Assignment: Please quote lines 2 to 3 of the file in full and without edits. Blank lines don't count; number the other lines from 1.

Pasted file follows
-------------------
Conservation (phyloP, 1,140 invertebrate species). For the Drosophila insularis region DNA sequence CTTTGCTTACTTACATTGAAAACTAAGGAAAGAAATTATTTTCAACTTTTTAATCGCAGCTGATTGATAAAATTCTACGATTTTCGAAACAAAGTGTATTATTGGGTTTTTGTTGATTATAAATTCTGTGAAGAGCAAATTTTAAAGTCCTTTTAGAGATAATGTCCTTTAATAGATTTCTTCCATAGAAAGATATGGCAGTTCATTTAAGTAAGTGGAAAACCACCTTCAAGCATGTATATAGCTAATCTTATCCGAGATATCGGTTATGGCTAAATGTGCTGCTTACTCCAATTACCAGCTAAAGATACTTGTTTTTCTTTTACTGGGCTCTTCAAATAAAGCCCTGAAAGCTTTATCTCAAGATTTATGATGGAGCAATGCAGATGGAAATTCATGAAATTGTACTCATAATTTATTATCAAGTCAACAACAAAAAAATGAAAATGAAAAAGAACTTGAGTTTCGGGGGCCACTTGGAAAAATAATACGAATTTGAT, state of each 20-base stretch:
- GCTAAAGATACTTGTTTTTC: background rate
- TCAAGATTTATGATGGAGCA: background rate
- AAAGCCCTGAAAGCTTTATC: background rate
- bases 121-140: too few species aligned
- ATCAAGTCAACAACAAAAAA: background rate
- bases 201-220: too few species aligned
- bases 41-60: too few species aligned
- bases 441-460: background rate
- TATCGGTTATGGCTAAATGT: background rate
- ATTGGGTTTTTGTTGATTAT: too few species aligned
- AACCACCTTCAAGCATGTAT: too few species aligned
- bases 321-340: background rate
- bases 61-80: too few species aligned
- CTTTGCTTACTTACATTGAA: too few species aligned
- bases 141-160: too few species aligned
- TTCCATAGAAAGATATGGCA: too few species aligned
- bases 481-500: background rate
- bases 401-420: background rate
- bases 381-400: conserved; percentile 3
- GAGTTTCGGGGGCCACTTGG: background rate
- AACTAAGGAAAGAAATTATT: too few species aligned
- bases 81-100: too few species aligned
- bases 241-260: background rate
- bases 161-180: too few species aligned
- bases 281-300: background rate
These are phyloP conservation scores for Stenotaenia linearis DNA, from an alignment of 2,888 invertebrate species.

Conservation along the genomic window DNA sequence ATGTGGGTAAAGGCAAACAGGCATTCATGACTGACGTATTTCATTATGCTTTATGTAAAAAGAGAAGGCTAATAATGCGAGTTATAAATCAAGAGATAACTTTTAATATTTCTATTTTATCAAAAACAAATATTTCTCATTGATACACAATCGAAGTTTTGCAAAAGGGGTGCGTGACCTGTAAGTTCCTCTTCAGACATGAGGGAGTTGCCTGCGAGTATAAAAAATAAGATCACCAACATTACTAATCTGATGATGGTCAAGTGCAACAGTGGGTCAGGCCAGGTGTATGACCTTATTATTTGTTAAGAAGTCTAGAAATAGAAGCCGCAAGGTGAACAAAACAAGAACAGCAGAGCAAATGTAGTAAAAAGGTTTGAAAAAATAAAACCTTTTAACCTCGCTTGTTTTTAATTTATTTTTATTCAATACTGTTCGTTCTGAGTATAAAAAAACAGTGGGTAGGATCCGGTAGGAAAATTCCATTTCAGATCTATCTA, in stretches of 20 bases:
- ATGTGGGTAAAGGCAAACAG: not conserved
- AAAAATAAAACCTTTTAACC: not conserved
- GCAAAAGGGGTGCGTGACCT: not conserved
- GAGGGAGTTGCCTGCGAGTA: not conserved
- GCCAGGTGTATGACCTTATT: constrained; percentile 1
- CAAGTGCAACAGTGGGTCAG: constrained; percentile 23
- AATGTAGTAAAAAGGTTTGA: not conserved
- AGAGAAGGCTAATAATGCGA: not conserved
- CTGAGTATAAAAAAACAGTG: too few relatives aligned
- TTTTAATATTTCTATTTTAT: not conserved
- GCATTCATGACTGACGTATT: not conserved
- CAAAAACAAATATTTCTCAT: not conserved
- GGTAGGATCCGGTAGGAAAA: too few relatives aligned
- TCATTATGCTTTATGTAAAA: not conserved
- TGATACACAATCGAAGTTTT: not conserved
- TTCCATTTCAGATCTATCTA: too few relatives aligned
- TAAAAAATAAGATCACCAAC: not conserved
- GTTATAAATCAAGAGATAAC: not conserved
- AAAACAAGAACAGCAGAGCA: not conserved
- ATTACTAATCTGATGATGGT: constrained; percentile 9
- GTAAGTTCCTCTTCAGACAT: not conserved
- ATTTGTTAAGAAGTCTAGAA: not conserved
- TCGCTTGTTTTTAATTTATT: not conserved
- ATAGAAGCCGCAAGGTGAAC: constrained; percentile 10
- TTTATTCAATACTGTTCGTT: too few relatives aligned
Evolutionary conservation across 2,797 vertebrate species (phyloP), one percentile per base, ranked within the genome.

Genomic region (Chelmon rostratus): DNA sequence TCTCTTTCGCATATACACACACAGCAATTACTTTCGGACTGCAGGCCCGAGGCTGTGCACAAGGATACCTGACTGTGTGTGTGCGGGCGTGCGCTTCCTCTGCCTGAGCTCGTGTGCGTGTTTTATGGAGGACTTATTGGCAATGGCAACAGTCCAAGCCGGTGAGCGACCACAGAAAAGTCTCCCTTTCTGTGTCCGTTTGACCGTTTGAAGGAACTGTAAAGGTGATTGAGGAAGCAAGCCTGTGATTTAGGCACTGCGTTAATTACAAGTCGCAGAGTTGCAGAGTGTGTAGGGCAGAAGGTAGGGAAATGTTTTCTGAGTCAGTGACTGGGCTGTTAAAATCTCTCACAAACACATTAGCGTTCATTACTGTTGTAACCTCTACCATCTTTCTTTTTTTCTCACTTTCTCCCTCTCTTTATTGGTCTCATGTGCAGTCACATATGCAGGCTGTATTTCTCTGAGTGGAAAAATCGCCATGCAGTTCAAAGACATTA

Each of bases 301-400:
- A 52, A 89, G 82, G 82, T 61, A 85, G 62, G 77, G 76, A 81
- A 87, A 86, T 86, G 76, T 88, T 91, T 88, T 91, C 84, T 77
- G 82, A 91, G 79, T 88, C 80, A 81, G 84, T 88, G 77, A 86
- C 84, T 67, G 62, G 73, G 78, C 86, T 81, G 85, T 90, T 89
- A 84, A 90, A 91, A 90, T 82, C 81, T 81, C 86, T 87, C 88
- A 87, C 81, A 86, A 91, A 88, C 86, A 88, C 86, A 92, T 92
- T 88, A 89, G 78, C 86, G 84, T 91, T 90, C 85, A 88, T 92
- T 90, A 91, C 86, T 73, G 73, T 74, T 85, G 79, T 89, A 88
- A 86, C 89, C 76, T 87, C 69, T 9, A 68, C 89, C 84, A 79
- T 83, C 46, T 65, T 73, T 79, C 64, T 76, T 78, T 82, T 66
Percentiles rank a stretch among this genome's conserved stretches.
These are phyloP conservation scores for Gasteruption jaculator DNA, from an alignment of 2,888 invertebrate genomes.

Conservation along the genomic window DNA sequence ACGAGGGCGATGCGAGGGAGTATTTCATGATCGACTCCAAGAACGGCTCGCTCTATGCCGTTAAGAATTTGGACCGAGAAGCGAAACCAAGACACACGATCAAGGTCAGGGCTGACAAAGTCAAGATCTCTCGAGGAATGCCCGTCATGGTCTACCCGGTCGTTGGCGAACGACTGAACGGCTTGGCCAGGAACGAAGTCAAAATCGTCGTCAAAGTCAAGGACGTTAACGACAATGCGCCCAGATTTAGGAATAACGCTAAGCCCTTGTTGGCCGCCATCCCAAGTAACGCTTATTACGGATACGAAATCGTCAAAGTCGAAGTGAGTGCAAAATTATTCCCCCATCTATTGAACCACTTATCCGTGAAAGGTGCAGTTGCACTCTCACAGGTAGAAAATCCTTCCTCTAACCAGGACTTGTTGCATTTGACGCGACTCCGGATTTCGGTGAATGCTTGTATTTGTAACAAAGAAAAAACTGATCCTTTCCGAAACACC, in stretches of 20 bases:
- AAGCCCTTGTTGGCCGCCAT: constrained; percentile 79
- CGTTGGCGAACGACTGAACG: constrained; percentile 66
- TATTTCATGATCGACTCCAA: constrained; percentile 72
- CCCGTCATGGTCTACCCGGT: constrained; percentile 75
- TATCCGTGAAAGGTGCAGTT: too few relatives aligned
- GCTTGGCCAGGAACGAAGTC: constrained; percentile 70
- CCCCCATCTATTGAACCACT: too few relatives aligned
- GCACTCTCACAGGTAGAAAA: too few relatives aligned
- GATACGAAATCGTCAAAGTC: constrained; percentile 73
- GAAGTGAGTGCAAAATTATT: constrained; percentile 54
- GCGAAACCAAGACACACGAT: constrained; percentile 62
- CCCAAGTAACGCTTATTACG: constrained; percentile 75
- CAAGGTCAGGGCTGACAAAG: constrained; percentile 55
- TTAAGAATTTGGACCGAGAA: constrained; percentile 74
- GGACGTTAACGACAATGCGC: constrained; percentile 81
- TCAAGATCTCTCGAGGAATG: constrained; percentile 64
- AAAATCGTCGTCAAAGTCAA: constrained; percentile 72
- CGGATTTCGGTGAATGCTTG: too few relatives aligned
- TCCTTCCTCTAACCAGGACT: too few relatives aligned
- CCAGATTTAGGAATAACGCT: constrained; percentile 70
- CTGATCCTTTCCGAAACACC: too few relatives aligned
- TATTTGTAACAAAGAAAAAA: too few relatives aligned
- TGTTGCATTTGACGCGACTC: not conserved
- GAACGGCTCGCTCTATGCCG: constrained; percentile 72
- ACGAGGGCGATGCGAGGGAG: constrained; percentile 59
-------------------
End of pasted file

- GCTAAAGATACTTGTTTTTC: background rate
- TCAAGATTTATGATGGAGCA: background rate